Arts and the Common Core: Webinar
Dr. Jerry James from The Center For Arts Education offers a new model for 21st century teaching and learning, and demonstrates the ways that the arts -- when integrated across the curriculum -- can help administrators meet Common Core Learning.
The Incredible Art Department (IAD)
Hundreds of free art lessons from preschool through the college level. The vast majority of lessons include images and examples.
Art History Teaching Resources (AHTR)
A peer-populated platform for educators who use visual and material culture in their teaching practice. Home to an evolving and collectively authored repository of open educational content, AHTR serves as a collaborative virtual community for art history instructors at all stages of their academic and professional careers.
Blick Lesson Plans
At Blick, we love those "light bulb" moments when an idea inspires and the creative juices start to flow. Geared for a wide variety of age and skill levels, we offer hundreds of Lesson Plans designed to meet the National Standards for Visual Art Education and bring the value of creativity to any teaching experience. All original. All free.
Resources for art education including K-12 art lesson plans.
National Gallery of Art
Lessons and Activities.
These lesson plans help you integrate learning about works of art in your classroom.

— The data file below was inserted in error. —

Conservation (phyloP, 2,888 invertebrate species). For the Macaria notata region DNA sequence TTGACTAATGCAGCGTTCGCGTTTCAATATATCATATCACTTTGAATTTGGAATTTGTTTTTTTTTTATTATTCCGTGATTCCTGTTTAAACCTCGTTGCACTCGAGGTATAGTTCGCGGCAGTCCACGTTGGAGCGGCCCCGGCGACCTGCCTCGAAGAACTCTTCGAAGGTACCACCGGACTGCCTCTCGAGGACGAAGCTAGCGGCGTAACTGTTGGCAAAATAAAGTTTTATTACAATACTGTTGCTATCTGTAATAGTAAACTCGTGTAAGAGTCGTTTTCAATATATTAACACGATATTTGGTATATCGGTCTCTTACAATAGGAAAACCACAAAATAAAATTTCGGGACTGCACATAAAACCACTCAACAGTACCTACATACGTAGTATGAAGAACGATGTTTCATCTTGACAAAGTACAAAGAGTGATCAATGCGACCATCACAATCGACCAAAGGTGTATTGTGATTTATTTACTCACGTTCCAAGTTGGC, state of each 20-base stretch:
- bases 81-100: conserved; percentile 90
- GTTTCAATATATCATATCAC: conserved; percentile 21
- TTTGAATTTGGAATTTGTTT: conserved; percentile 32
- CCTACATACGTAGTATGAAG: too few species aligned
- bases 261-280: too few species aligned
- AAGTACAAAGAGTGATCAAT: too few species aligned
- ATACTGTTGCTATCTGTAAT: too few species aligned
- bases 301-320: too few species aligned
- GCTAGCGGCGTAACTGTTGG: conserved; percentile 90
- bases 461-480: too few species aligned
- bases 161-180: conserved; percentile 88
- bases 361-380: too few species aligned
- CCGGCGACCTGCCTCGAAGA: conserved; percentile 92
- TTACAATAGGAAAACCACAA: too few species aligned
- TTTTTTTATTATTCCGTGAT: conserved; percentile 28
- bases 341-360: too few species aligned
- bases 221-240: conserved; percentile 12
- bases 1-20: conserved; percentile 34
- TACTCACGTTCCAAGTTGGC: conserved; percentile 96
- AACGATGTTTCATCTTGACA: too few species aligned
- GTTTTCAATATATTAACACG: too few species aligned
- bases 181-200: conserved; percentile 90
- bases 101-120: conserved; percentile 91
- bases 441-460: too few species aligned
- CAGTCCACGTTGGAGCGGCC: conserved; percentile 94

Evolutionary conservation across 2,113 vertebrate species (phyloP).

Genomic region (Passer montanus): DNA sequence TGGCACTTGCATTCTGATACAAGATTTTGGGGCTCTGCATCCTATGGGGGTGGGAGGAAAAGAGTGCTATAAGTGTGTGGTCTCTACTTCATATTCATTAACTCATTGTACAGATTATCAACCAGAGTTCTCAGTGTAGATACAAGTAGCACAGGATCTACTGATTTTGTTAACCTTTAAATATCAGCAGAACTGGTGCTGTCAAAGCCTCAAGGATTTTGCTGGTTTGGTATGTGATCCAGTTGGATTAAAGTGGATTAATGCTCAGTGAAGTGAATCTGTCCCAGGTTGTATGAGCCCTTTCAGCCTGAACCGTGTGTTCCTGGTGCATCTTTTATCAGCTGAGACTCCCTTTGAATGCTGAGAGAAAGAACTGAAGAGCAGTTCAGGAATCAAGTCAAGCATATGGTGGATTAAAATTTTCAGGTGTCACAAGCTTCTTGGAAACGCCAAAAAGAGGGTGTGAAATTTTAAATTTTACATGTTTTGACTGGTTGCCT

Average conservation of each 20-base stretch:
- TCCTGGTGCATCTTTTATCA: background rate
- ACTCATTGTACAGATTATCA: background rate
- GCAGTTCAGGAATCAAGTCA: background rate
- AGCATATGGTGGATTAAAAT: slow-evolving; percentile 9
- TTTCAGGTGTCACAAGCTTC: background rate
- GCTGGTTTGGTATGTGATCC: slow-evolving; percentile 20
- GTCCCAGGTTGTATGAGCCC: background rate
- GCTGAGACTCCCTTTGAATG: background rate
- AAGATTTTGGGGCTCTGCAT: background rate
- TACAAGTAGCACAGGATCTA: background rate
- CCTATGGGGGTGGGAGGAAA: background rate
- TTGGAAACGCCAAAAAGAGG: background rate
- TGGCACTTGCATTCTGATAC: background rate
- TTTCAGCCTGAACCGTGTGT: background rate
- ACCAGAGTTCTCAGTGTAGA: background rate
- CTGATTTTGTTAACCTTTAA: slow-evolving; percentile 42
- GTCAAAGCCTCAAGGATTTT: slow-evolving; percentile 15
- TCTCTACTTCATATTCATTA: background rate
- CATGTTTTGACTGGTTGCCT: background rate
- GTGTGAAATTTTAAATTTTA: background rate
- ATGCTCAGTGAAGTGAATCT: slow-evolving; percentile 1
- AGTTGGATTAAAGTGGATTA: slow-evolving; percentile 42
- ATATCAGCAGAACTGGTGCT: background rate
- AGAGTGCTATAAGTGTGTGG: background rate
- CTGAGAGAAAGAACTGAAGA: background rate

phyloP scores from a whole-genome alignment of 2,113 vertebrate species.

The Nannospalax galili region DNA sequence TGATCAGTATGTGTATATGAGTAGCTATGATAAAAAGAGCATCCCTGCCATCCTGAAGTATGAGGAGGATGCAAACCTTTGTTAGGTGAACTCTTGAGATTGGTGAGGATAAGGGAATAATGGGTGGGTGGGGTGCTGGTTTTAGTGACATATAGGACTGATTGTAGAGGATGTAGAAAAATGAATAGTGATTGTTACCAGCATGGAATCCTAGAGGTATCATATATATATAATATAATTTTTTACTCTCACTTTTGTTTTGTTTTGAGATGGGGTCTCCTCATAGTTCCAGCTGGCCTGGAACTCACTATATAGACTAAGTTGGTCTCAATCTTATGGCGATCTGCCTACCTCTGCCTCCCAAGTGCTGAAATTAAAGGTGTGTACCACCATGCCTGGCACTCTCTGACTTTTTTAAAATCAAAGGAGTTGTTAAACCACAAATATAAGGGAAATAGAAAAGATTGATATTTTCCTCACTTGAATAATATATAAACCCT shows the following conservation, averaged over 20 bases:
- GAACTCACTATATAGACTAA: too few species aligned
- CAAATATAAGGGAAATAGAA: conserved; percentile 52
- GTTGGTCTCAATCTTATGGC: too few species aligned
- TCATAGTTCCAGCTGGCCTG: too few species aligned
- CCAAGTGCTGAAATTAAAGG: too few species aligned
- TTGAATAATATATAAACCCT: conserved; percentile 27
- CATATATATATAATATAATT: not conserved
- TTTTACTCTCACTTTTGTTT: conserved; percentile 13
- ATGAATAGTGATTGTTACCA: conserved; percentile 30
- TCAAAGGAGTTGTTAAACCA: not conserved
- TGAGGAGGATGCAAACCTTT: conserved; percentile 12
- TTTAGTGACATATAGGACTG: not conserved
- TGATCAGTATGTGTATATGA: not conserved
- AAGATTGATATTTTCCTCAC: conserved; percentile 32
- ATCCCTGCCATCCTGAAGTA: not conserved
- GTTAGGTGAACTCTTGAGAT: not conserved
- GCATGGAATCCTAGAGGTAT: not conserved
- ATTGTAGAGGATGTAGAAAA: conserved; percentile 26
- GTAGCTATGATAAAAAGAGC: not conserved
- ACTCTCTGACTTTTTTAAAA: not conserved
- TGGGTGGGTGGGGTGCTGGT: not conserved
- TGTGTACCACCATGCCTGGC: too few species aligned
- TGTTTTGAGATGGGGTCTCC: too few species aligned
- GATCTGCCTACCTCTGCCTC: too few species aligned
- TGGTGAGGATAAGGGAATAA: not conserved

With a focus on Art Education and the celebration of young people engaged in the visual arts process, the Art-Rageous website has served over 4 million visitors since it was first published in 1999. Over the years it has grown to 700+ pages, with sections on art lesson plans, genealogy, gardening, and much, much more. I hope you enjoy your visit!
I'm a high school teacher and artist. I was fortunate enough to be able to teach one year of the subject I'm most passionate about-art, before I was transferred to other disciplines. Below are the lesson plans that I created for my high school art level 1 students during the 2003-2004 semester. Teachers - feel free to use them as a resource in your classroom.
The Art Assignment
Since 2013, the art assignment has been gathering assignments from a wide range of artists, each commissioned to create a prompt based on their own way of working. You don’t need to have special skills or training in order to do them, and the only materials you’ll need are ones you probably already have or can source for free.An open resource for all, these prompts can be classroom activities or creative exercises to call upon when you are stuck, bored, or in need of inspiration. They can spur collaborative projects between you and family and friends, or play a role in the evolution of your own artistic practice. These assignments are intended as springboards for action, and we encourage you to interpret and adapt them as you see fit.